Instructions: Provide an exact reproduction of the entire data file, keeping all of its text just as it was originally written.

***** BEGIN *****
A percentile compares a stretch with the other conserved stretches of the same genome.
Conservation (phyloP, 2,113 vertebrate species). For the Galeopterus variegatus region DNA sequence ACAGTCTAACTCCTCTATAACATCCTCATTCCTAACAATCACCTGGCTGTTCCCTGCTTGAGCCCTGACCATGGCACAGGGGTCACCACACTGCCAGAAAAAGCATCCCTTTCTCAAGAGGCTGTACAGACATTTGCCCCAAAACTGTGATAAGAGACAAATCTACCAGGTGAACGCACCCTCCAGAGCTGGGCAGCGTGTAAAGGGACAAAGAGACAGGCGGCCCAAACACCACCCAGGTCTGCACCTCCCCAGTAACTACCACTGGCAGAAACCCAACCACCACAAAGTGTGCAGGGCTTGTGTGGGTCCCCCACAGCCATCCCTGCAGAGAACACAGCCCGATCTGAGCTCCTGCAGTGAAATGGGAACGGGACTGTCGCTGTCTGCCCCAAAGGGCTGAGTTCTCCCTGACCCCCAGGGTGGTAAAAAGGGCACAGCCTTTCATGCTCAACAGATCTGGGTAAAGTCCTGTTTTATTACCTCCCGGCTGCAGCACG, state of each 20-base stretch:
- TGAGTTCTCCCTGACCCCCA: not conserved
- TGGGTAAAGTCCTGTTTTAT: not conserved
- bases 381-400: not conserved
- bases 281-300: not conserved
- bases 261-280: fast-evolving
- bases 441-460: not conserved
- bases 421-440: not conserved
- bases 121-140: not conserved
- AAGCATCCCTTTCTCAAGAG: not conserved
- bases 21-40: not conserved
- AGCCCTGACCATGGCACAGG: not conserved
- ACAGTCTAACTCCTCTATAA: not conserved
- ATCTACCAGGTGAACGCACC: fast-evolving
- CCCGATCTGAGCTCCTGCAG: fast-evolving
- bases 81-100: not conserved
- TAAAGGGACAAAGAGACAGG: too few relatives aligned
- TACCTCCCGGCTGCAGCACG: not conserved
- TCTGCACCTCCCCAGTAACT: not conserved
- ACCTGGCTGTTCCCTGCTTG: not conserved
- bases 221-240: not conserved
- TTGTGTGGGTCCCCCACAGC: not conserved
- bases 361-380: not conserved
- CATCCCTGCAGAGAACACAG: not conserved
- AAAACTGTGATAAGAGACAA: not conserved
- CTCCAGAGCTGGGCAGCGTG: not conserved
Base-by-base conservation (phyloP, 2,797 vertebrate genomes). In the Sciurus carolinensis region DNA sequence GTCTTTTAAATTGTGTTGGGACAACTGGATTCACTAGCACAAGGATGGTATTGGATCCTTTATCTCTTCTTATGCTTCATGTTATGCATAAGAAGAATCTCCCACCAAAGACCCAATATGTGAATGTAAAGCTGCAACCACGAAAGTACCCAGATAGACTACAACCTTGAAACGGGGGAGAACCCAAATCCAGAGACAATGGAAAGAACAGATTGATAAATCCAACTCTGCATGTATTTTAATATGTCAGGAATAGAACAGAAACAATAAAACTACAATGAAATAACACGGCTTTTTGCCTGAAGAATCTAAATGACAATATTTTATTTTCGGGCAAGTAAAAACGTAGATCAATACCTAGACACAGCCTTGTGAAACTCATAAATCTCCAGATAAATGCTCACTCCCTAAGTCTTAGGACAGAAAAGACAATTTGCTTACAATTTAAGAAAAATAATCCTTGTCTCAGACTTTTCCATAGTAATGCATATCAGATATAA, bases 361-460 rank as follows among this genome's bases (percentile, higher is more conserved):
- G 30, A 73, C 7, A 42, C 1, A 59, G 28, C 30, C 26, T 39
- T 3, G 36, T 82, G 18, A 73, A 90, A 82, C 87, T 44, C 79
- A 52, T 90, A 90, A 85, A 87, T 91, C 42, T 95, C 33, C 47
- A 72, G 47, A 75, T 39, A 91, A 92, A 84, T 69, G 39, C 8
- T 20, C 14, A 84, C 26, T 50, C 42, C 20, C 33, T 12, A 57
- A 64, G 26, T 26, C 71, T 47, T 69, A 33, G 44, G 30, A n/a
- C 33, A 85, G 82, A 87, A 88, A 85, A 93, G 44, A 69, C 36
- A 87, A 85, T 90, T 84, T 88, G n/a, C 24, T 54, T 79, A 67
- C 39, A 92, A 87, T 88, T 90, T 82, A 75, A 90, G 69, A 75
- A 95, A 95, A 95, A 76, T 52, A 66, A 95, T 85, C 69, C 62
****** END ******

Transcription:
A percentile compares a stretch with the other conserved stretches of the same genome.
Conservation (phyloP, 2,113 vertebrate species). For the Galeopterus variegatus region DNA sequence ACAGTCTAACTCCTCTATAACATCCTCATTCCTAACAATCACCTGGCTGTTCCCTGCTTGAGCCCTGACCATGGCACAGGGGTCACCACACTGCCAGAAAAAGCATCCCTTTCTCAAGAGGCTGTACAGACATTTGCCCCAAAACTGTGATAAGAGACAAATCTACCAGGTGAACGCACCCTCCAGAGCTGGGCAGCGTGTAAAGGGACAAAGAGACAGGCGGCCCAAACACCACCCAGGTCTGCACCTCCCCAGTAACTACCACTGGCAGAAACCCAACCACCACAAAGTGTGCAGGGCTTGTGTGGGTCCCCCACAGCCATCCCTGCAGAGAACACAGCCCGATCTGAGCTCCTGCAGTGAAATGGGAACGGGACTGTCGCTGTCTGCCCCAAAGGGCTGAGTTCTCCCTGACCCCCAGGGTGGTAAAAAGGGCACAGCCTTTCATGCTCAACAGATCTGGGTAAAGTCCTGTTTTATTACCTCCCGGCTGCAGCACG, state of each 20-base stretch:
- TGAGTTCTCCCTGACCCCCA: not conserved
- TGGGTAAAGTCCTGTTTTAT: not conserved
- bases 381-400: not conserved
- bases 281-300: not conserved
- bases 261-280: fast-evolving
- bases 441-460: not conserved
- bases 421-440: not conserved
- bases 121-140: not conserved
- AAGCATCCCTTTCTCAAGAG: not conserved
- bases 21-40: not conserved
- AGCCCTGACCATGGCACAGG: not conserved
- ACAGTCTAACTCCTCTATAA: not conserved
- ATCTACCAGGTGAACGCACC: fast-evolving
- CCCGATCTGAGCTCCTGCAG: fast-evolving
- bases 81-100: not conserved
- TAAAGGGACAAAGAGACAGG: too few relatives aligned
- TACCTCCCGGCTGCAGCACG: not conserved
- TCTGCACCTCCCCAGTAACT: not conserved
- ACCTGGCTGTTCCCTGCTTG: not conserved
- bases 221-240: not conserved
- TTGTGTGGGTCCCCCACAGC: not conserved
- bases 361-380: not conserved
- CATCCCTGCAGAGAACACAG: not conserved
- AAAACTGTGATAAGAGACAA: not conserved
- CTCCAGAGCTGGGCAGCGTG: not conserved
Base-by-base conservation (phyloP, 2,797 vertebrate genomes). In the Sciurus carolinensis region DNA sequence GTCTTTTAAATTGTGTTGGGACAACTGGATTCACTAGCACAAGGATGGTATTGGATCCTTTATCTCTTCTTATGCTTCATGTTATGCATAAGAAGAATCTCCCACCAAAGACCCAATATGTGAATGTAAAGCTGCAACCACGAAAGTACCCAGATAGACTACAACCTTGAAACGGGGGAGAACCCAAATCCAGAGACAATGGAAAGAACAGATTGATAAATCCAACTCTGCATGTATTTTAATATGTCAGGAATAGAACAGAAACAATAAAACTACAATGAAATAACACGGCTTTTTGCCTGAAGAATCTAAATGACAATATTTTATTTTCGGGCAAGTAAAAACGTAGATCAATACCTAGACACAGCCTTGTGAAACTCATAAATCTCCAGATAAATGCTCACTCCCTAAGTCTTAGGACAGAAAAGACAATTTGCTTACAATTTAAGAAAAATAATCCTTGTCTCAGACTTTTCCATAGTAATGCATATCAGATATAA, bases 361-460 rank as follows among this genome's bases (percentile, higher is more conserved):
- G 30, A 73, C 7, A 42, C 1, A 59, G 28, C 30, C 26, T 39
- T 3, G 36, T 82, G 18, A 73, A 90, A 82, C 87, T 44, C 79
- A 52, T 90, A 90, A 85, A 87, T 91, C 42, T 95, C 33, C 47
- A 72, G 47, A 75, T 39, A 91, A 92, A 84, T 69, G 39, C 8
- T 20, C 14, A 84, C 26, T 50, C 42, C 20, C 33, T 12, A 57
- A 64, G 26, T 26, C 71, T 47, T 69, A 33, G 44, G 30, A n/a
- C 33, A 85, G 82, A 87, A 88, A 85, A 93, G 44, A 69, C 36
- A 87, A 85, T 90, T 84, T 88, G n/a, C 24, T 54, T 79, A 67
- C 39, A 92, A 87, T 88, T 90, T 82, A 75, A 90, G 69, A 75
- A 95, A 95, A 95, A 76, T 52, A 66, A 95, T 85, C 69, C 62